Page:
Honestly, I can't help but feel as though us moms just can't win. No matter what we do, someone will tell us we're doing it wrong or criticize our choices. Some of us, myself included, were "lucky" enough to find this out right away, too — hearing rude, insensitive, and critical things literally right after childbirth. It hurt, and made me lose confidence in my ability to parent from the start. In talking to other moms, I learned I’m sadly not alone. In fact, when the following moms shared the lowkey evil things people said to them after birth, I was bombarded with a sudden urge to just burn the world down.
After all three of my babies were born, I heard rude comments about everything from needing to supplement with formula and the name I picked for my baby, to my level of postpartum pain, which the nurses thought I was making up. Apparently I needed to "suck it up" and get out of bed myself and avoid taking the medications my doctor prescribed. Then, despite the fact that I was treated for preeclampsia before I delivered, a postpartum nurse ignored my complaints of blurred vision and a racing heart, refused to check my blood pressure, and tried to give me a sedative to "calm my nerves," telling me I was having a panic attack. It turned out that I had postpartum preeclampsia, and if she had delayed care any longer things could have took a turn toward serious. It was not just nurses. I heard rude comments from my now ex-husband, family members, my in-laws, and strangers, too.
This has to stop. Being a new mom is hard enough without hearing rude comments when you’re tired and trying to recover from childbirth. These comments have the potential to shatter your confidence and make you feel like a terrible mom, too, which is entirely unacceptable and sets a mom up for things like postpartum depression and anxiety in the future. Read on for the worst of the worst evil comments people actually said to these moms after birth. I'm warning you, though: it might make you want to burn it all down.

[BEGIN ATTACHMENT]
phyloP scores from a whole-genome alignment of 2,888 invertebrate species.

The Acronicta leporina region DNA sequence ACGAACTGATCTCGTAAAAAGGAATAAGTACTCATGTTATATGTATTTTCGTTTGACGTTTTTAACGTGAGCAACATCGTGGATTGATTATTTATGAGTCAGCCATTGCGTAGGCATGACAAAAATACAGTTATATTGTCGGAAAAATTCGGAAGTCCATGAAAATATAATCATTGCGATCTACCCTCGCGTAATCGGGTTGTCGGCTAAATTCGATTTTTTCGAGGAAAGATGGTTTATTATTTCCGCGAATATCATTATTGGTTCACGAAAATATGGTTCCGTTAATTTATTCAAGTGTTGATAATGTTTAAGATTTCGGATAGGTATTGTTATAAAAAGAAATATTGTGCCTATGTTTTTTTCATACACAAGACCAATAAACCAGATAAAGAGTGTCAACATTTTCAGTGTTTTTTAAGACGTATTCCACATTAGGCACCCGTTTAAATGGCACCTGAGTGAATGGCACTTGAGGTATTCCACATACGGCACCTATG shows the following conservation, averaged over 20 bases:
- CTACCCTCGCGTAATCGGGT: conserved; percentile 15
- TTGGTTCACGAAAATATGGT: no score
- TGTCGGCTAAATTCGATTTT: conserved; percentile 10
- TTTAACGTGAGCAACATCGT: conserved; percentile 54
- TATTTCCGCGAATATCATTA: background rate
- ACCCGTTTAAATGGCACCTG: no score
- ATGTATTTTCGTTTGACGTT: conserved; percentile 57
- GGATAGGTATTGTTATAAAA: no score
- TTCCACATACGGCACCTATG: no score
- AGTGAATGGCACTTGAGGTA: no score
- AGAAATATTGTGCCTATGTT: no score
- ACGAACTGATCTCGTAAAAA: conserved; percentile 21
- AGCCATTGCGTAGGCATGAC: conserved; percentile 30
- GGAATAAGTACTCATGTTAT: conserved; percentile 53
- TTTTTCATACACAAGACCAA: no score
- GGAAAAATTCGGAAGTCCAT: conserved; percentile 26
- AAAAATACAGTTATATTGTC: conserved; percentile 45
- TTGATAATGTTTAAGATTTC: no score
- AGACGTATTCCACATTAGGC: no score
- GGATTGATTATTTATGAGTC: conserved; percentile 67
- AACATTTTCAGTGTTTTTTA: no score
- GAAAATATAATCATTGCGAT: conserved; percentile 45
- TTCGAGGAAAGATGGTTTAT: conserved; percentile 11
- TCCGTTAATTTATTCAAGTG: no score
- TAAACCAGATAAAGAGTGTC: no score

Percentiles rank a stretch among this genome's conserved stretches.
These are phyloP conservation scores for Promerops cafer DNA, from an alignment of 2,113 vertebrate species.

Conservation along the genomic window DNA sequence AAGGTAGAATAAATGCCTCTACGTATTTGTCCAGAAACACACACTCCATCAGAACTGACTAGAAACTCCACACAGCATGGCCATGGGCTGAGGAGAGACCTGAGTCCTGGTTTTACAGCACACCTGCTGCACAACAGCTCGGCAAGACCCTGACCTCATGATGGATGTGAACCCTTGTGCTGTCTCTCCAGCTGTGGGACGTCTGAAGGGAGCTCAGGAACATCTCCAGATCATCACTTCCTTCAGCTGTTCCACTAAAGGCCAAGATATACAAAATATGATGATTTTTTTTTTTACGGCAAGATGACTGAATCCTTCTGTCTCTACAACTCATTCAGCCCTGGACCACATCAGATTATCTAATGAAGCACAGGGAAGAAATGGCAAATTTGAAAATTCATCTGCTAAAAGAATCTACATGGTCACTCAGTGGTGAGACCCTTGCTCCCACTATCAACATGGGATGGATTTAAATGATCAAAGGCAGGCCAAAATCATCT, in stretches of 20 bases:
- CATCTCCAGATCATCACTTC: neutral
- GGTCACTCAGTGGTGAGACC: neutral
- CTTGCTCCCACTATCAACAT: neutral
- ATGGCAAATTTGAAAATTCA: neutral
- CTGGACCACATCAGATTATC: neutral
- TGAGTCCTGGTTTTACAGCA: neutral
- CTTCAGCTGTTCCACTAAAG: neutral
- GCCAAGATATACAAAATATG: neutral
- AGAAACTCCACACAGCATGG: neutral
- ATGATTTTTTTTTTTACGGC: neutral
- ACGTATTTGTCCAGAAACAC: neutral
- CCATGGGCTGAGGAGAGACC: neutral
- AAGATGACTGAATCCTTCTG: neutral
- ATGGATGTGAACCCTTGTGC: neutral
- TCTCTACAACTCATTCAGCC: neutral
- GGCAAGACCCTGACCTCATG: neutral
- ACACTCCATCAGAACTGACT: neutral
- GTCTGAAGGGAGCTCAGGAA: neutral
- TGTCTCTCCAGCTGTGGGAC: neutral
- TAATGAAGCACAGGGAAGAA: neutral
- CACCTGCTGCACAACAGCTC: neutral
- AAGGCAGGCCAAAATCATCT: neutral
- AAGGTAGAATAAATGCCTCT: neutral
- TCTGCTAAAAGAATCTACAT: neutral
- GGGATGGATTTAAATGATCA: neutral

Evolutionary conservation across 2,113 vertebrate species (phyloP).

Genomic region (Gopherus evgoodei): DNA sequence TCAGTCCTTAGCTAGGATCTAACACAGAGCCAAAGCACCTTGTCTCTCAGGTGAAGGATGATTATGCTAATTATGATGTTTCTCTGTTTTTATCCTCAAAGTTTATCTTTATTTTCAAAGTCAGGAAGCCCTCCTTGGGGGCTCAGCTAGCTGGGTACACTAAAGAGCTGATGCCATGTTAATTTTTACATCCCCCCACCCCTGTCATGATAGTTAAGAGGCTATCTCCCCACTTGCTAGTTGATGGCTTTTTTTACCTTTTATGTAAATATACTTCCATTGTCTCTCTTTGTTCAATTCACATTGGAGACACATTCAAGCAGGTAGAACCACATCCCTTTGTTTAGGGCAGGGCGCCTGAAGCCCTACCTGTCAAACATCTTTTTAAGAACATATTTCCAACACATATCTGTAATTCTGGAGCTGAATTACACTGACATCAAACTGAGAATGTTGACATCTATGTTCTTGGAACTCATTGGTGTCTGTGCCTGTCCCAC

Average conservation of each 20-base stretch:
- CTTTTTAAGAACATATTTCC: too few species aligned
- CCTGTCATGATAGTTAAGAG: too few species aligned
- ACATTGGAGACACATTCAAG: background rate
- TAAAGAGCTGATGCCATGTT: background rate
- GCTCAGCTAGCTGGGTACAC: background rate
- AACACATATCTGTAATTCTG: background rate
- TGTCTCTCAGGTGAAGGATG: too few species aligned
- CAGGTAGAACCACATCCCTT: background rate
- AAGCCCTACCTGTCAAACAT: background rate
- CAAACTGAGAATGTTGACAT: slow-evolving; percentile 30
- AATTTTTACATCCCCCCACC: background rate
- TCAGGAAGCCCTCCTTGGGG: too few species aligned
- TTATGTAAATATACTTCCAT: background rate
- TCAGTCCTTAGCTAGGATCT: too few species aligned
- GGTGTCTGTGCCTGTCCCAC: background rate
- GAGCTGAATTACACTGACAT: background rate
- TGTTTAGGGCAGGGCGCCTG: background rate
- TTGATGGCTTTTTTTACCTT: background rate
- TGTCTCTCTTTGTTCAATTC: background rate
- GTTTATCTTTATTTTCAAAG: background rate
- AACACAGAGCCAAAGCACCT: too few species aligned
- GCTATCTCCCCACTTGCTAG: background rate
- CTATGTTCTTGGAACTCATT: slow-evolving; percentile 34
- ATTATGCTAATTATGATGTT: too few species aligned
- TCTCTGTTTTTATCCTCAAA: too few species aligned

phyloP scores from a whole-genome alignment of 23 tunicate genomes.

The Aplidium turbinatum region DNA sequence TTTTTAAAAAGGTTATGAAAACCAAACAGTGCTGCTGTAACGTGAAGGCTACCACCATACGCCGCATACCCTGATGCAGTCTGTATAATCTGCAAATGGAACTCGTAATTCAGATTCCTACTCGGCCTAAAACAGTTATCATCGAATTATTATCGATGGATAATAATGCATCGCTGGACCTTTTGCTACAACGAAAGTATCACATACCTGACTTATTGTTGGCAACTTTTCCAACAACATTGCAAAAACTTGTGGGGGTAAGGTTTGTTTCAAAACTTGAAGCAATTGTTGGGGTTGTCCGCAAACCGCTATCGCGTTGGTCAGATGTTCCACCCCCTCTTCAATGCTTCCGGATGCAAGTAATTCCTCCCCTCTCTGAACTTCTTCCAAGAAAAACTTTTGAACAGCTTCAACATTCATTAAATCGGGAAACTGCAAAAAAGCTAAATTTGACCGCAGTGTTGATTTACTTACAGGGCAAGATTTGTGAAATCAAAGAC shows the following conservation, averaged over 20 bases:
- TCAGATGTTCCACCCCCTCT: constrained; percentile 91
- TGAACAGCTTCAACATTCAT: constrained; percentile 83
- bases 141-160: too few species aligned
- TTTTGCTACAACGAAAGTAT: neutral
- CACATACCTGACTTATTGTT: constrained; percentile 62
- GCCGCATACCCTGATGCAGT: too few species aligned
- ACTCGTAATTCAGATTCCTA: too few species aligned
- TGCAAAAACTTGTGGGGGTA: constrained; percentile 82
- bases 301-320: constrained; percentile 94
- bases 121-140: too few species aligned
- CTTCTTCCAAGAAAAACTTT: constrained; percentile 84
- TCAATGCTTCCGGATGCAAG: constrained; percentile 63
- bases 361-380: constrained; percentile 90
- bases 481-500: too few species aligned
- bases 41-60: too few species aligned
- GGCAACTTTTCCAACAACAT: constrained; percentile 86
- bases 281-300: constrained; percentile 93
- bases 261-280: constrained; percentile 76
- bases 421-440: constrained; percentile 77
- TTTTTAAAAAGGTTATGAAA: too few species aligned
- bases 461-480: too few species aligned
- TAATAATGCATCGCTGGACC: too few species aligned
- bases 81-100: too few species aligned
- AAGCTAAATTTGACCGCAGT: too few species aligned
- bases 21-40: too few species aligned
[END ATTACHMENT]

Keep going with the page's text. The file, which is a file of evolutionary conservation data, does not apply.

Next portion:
"I was told that I was faking my pain by nurses and the doctor, because there was no way I had an infection so soon after my C-section (one day after). They sent me home. I had to go back two days later because the infection was so bad I needed IV antibiotics for three days."
"I suffered from postpartum anxiety and depression after my baby was born. My husband was sent out of town two days after his birth, I had a uterine infection, and my oldest was doing intense outpatient treatment every day for four hours. My grandmother couldn't fathom how I could be feeling so horrid, because she had four kids, and she was perfectly fine carrying on with life. I just needed to 'get myself together.'"
"After my third and surprise baby, nearly everyone asked me if I got my tubes tied while 'the doctor was in there.' I had, but why was my reproductive status any of their business?"
"I had an emergency C-section for my twins at 34-weeks gestation, due to multiple suspected blood clots in my lungs. I was very sick. A few hours after the surgery my mom, sisters, and step-dad were allowed to come into recovery, because I was in such bad shape, and the doctor warned them I might not make it. The entire time anyone said anything about the situation being serious my then-husband would blow it off and say I was being dramatic. He basically insinuated that I made up all my symptoms, and my kids were born early because I didn’t want to be pregnant anymore.
I couldn’t stop shaking after the anesthesia and they wouldn’t bring me to meet the babies until I did. It had been about three hours, and a nurse asked if I wanted a breast pump to try to pump for them. Frankly, I felt like sh*t and wanted meet my babies, so I said no. This sent my ex-husband over the edge. He leaned down and in front of my family whispered in my ear, 'You are already a terrible mom and you haven’t even met them yet.' I couldn’t even react, because I didn’t want my family to know."